New technology has advanced passive bracing to exoskeletons which are wearable robotic devices that have powered joints and extensive software programming to enable synchronized, functional and safe movement. In addition, the weight of the device can be borne by the exoskeleton and not the patient. While the gait speeds are still relatively slow due to safety issues (to minimize loss of balance and potential falls), the major advance is the reduction of energy that is required to utilize these devices to walk. Patients with primarily thoracic injuries have utilized these devices. With the price continuing to drop for these technologies, this will provide opportunity to evaluate their long-term use as more people acquire them for home use. Furthermore, newer versions are accommodating the ability to sit or wheel a wheelchair while wearing the device, increasing utility in a clinical setting (assisting with rehabilitation goals).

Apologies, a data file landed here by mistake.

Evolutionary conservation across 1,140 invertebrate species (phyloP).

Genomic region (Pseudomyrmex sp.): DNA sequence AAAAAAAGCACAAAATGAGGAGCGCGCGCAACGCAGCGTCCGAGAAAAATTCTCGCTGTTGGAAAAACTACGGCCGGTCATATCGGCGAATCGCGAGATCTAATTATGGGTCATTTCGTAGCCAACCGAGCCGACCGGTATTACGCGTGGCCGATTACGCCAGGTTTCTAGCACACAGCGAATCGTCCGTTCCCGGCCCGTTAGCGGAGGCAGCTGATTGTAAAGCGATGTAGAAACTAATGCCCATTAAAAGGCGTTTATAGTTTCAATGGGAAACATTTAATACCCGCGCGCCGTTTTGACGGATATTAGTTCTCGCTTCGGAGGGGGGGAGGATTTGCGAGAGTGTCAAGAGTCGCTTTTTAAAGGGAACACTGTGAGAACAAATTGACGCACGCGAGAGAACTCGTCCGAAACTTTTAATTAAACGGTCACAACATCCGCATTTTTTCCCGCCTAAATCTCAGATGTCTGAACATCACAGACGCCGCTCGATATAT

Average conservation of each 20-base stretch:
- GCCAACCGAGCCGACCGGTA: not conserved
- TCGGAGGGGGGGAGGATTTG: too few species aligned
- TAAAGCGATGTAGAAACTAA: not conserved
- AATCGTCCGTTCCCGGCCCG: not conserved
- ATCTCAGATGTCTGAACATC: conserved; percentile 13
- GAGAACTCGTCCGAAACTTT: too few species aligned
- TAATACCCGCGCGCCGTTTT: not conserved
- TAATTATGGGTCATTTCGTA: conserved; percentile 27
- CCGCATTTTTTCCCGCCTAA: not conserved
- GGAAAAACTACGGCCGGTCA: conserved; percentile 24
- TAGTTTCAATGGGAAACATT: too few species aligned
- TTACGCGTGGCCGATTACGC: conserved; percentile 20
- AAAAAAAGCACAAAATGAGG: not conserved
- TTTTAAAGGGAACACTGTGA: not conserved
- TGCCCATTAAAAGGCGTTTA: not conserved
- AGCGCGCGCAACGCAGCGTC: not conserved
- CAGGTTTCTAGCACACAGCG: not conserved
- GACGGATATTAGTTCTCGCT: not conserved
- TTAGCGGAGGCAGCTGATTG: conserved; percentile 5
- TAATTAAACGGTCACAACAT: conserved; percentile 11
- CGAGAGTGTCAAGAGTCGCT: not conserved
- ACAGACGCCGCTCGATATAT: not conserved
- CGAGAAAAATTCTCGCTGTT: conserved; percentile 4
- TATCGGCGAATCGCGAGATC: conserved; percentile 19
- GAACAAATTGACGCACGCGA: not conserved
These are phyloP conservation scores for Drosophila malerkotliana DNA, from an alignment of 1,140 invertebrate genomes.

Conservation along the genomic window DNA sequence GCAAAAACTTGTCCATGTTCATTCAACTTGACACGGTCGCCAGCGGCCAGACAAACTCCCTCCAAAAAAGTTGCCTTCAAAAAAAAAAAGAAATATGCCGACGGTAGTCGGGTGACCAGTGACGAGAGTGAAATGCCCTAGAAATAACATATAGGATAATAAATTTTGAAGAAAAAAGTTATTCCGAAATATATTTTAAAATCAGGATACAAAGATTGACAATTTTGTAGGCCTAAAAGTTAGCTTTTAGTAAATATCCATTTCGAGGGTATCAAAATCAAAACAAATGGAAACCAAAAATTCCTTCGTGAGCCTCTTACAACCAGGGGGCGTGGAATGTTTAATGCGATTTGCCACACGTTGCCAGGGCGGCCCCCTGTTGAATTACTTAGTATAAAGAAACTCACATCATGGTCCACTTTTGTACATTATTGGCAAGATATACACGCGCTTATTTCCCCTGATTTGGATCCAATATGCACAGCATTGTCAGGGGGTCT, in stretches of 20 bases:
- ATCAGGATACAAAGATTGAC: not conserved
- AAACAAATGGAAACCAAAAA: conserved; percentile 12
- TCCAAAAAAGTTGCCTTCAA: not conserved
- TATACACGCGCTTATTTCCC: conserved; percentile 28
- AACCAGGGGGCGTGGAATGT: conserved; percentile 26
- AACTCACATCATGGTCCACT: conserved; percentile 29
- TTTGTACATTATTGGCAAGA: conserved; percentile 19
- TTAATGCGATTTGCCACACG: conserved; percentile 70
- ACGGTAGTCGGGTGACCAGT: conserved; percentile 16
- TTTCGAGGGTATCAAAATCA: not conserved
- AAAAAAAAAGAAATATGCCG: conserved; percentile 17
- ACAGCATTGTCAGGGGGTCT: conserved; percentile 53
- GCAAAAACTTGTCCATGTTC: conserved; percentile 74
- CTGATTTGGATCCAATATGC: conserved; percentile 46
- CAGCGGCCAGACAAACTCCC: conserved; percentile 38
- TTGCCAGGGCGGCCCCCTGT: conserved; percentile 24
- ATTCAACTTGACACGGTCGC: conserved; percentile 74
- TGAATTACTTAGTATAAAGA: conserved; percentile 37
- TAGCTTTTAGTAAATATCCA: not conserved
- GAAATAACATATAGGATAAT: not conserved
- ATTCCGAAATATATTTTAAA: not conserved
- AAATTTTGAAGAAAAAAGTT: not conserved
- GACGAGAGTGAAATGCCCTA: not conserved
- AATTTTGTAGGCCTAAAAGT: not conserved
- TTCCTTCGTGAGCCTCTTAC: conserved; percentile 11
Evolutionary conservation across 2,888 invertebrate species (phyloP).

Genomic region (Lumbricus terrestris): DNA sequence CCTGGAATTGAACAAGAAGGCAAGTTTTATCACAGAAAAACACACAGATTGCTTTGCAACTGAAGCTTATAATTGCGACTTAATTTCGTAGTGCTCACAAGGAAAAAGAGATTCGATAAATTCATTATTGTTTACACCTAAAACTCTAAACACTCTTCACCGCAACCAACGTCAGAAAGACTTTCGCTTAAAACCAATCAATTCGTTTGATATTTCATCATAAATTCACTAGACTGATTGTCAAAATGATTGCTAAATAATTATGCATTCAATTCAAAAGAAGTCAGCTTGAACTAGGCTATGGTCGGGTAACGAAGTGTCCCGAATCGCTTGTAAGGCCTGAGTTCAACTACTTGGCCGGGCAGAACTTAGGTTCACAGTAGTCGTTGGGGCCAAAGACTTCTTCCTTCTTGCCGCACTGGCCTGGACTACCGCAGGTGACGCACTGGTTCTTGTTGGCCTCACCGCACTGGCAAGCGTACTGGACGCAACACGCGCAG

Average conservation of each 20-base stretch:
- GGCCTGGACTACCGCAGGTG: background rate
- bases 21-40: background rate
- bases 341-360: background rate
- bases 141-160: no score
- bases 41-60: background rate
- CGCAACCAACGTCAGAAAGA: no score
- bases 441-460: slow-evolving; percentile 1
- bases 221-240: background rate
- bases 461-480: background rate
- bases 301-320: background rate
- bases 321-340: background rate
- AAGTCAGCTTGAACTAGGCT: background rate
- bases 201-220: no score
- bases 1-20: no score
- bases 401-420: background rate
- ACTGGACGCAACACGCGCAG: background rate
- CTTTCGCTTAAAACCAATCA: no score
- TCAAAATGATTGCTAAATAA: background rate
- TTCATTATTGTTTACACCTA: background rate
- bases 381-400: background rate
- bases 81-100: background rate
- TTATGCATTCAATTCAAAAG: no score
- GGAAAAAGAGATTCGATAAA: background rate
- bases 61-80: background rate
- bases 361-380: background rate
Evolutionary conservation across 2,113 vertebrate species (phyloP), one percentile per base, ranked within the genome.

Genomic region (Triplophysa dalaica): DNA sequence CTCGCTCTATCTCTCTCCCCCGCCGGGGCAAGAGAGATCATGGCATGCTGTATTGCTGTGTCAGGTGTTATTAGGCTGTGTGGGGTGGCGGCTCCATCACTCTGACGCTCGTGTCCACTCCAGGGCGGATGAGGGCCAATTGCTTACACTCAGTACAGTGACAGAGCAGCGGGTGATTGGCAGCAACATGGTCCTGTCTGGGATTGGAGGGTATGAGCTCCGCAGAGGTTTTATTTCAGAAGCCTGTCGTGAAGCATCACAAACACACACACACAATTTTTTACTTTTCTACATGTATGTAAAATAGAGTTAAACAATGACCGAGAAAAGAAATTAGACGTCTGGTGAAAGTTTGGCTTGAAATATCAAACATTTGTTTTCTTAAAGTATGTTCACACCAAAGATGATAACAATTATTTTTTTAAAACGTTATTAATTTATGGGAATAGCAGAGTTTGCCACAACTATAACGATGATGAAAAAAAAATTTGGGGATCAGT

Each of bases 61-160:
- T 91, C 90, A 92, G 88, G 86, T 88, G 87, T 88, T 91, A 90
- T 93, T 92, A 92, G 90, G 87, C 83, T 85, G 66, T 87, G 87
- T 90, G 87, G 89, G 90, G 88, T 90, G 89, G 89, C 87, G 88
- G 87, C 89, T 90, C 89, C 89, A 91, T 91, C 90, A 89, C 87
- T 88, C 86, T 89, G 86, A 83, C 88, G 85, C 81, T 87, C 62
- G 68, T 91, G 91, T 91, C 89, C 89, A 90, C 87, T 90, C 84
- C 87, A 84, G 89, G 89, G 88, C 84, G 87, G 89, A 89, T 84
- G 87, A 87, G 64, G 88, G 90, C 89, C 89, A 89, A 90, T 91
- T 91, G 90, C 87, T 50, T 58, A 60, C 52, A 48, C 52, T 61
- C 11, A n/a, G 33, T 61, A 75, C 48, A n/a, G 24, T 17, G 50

Studies ranging from level 1b to level 4 evidence show that PGOs can enable safe walking and reduce energy expenditure compared to passive bracing in patients with thoracic injuries, or those with adequate triceps functioning.